Case Studies
Glen Iris Primary School
Glen Iris PS has 450 children, with 300 families and 20 classes.
Lead teacher for the Waste Smart Schools and Families project, Natasha Williams
has had a strong commitment to engaging students in the project and has made
significant progress.
At the beginning of the project, the school had a compost bin, chooks and a veggie
‘This project made waste reduction an important focus in our school. It brought the
issue out and made our school look at what we are doing and what we can do to
Completed 85% of the waste module (nearly there) and 80% of the core
School sustainability committee established.
Increased diversion of paper and cardboard from landfill to recycling (x
percent - figure from SRU).
Entered in nude food day 2014.
‘This school is doing a great job in capturing food waste for composting and chooks.
Paper is the dominant waste in the school and this is well managed. The school is
seeking funding for smaller recycling bins in classrooms and this will help recycling.
There is a need for consistent colouring of bins and good signage.’ SRU final waste audit
Improving our waste and recycling bin set-up:
Set up the Hungry Bins and these produce fertilizer for the school veggie
Sourced additional commingle recycling bins from council for the school
ground and these are set up around the school.
Have established an Emu Walk litter collection system with classes
Set-up recycling stations including compost collections in the staffroom
Signage on bins around the school – just working on outside bin signage
Run classroom paper free days once a term – only in classrooms
Student leadership and learning
Have formed the Waste Busters student group, with T-shirts and badges. The
Waste Busters are made up of Year five and six students. They meet each
Friday morning to work on initiatives such as bin signage, awareness of waste
issues, and present information at assemblies etc. They are collecting food
scraps for the Hungry Bins, chooks and compost bins etc.
Early on the in the project, classes were surveyed & teachers discussed w/
students how to improve waste reduction in lunchboxes.
Student incursions have included:
o Introductory workshop with the ‘Waste Busters Team’ to discuss ideas
around resource recovery and reducing waste around the school and to
help them with bin signage.
o Tour of the local waste station to help teach the Waste Busters about
what happens once we put our rubbish in the bin.
o Gould league presenting a recycling workshop to assist with starting a
recycling system in our school.
The Waste Busters are currently designing a ‘Green Day’ which will involve
raising money to assist with the implementation of more Sustainable practices in
our school, educating classes about our different bin systems, running fun
activities linked with waste reduction and organise a collection of household
goods such as old mobile phones and batteries that can be then taken to a
recycling station.
School/community engagement
Families are encouraged to provide reusable lunchboxes and bottles during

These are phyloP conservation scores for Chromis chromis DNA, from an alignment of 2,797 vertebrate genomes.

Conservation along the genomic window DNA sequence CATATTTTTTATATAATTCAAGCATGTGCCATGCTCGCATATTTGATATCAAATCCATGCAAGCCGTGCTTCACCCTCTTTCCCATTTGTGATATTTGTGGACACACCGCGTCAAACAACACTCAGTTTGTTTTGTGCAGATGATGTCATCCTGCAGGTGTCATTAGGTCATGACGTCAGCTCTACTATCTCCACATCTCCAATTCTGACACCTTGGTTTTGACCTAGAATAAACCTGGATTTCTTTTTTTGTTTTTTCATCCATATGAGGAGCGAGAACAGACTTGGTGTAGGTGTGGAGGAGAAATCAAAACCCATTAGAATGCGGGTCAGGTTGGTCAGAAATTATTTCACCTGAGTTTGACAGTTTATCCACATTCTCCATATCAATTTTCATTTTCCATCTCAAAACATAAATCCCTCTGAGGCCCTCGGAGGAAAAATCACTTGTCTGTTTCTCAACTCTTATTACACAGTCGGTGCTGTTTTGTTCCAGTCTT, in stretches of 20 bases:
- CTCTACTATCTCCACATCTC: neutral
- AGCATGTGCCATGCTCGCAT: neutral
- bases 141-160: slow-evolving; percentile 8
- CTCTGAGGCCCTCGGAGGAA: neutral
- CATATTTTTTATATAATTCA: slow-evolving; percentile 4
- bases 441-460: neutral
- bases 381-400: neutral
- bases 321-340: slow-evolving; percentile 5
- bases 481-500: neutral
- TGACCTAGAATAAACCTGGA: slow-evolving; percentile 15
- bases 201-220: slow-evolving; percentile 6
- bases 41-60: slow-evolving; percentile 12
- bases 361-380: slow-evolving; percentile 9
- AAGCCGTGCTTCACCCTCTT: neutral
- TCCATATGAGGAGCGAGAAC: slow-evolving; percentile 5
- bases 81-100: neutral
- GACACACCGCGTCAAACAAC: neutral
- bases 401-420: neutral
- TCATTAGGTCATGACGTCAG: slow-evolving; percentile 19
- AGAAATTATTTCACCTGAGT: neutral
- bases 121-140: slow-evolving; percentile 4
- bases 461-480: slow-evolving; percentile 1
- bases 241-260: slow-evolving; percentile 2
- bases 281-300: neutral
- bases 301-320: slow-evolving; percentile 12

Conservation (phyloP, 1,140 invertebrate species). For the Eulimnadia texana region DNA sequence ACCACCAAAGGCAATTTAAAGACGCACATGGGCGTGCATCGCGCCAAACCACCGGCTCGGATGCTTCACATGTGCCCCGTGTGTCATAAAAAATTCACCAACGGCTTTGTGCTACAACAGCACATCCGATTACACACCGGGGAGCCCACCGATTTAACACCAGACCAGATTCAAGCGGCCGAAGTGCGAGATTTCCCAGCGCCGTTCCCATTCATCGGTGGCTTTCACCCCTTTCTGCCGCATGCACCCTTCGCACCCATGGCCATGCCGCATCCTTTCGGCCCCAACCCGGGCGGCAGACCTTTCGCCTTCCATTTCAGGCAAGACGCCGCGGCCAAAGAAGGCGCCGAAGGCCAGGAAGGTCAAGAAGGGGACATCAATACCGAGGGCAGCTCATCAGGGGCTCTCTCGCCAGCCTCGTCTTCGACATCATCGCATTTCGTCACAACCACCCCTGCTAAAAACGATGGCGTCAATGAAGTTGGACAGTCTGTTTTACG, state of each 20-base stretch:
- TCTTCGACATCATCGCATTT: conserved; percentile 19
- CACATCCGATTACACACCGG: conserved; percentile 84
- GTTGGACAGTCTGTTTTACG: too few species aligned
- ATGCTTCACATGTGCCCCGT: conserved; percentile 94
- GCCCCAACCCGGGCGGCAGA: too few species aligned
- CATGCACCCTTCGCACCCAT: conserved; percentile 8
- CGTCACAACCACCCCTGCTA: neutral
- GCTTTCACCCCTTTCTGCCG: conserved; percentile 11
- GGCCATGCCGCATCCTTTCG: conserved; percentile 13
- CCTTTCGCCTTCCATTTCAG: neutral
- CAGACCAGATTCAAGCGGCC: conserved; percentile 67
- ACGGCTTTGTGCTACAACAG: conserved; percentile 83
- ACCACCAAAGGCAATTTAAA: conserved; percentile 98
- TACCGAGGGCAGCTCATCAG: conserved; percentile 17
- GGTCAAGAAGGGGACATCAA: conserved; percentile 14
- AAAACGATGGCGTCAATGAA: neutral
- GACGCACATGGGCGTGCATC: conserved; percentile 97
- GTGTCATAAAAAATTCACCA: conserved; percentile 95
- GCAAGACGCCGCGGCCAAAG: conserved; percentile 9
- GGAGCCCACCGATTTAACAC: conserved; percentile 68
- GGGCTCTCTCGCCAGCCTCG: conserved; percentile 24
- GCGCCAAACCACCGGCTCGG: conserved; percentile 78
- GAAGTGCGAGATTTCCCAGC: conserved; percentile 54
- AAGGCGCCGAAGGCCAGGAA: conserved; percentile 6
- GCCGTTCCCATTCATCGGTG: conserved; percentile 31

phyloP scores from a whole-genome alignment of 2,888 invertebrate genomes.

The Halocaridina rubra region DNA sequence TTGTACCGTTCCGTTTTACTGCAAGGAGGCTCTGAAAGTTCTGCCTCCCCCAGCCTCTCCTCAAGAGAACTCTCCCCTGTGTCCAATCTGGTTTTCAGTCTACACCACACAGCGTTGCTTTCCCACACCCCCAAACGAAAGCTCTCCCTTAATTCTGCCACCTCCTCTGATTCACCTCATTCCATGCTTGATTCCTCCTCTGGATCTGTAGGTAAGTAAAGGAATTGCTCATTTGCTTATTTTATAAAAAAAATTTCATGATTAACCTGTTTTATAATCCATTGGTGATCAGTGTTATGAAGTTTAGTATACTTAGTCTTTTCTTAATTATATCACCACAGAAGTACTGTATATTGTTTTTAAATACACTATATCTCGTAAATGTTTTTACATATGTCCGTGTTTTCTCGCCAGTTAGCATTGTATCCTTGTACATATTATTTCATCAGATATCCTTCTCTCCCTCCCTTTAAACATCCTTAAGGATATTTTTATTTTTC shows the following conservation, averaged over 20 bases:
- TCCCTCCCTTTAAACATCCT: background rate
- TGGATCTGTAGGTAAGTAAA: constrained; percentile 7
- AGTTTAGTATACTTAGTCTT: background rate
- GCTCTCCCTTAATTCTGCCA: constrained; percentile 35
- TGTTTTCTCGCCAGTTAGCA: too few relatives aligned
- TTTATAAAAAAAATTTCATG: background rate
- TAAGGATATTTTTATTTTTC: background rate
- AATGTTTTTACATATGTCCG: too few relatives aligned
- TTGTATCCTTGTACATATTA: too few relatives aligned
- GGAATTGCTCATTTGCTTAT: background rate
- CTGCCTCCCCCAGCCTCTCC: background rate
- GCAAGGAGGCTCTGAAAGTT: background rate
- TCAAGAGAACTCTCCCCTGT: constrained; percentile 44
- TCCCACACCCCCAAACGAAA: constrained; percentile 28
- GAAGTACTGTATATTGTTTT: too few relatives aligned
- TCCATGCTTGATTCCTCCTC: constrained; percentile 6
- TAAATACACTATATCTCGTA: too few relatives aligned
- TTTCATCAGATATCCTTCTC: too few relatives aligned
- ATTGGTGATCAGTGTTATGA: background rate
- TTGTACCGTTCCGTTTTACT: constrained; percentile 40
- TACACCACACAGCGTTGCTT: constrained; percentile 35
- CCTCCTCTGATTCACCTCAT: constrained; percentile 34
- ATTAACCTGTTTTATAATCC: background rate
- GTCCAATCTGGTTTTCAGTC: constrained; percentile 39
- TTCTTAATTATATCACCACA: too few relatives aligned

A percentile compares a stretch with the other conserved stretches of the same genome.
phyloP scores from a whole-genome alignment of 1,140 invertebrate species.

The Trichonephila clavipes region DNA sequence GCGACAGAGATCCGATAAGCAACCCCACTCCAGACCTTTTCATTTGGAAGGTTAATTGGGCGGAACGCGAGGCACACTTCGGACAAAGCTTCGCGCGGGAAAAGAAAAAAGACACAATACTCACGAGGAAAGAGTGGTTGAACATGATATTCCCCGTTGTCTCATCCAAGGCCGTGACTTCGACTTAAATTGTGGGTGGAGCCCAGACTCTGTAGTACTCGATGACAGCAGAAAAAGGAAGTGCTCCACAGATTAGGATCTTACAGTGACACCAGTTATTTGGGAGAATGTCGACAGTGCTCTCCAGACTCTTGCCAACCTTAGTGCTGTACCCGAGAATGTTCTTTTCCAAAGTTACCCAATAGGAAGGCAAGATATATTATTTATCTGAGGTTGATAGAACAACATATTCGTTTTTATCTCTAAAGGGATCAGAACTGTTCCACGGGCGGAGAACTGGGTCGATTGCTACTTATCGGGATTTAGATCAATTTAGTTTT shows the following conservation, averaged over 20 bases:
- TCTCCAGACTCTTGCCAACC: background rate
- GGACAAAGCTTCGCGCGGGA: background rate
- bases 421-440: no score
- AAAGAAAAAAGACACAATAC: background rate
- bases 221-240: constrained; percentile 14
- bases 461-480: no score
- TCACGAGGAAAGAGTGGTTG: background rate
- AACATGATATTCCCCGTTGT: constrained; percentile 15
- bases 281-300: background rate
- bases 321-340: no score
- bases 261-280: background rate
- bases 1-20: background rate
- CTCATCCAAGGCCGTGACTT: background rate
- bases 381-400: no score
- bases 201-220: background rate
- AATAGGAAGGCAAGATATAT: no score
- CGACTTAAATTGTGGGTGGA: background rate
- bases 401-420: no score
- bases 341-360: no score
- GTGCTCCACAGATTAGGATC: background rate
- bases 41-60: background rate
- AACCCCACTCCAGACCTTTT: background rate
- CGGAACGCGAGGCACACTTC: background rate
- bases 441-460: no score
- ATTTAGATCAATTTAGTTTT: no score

prep parent info sessions.
Household audits: We successfully recruited 18 households for the pre and
post project household audits via our school newsletter.
Family Waste Tracker: We recorded data in two blocks. Because the return
rate on the FWT sheet was low, we offered families an incentive to return the
FWT homework sheet with the class that had the most form returned
receiving a prize. The Waste Busters Team entered data and Natasha
Williams reported back to staff on the results.
When local events are brought to our attention that are linked with
Sustainability for families we advertise these in our fortnightly newsletter e.g.
holiday workshops/events
Community hosted Workshops: Held one workshop for parents and students
after school on worm farming. The session was useful in explaining the
differences between worm farming and composting and included a walk to
check the Hungry Bin Health. Council provided a worm farm to raffle after the
workshop. Some parents have then either started worm farms at home or are
now assisting the school with their worm farms.
Key elements for success?
Principal/ Leadership support
Access to Gould League support
Resources - signage templates, provision of recycling bins
Council Support
Local schools support by running Professional Development workshops in
conjunction with the council.
What would help to make this project more successful? The only really barrier
that prevented us taking this further was time and getting access to money to
buy items (or know where to buy them from cheaper than big chain stores)
that would assist us e.g. recycling bins for classrooms.
Would you recommend it to others? I would recommend this program to any
school interested in support with their Sustainability journey, especially for
schools just starting. This program was essential for us helping connect us
with other schools, giving us support on how to complete the Resource Smart
AuSSI Vic Waste module and giving us access to services in the local council
that we previously would not have known about.
Future plans?
Our Parent Committee is starting to look at ways they can help our journey
through various sustainable projects.
We will continue to work on achieving our Resource Smart AuSSI Vic
Getting more Sustainability education built into our curriculum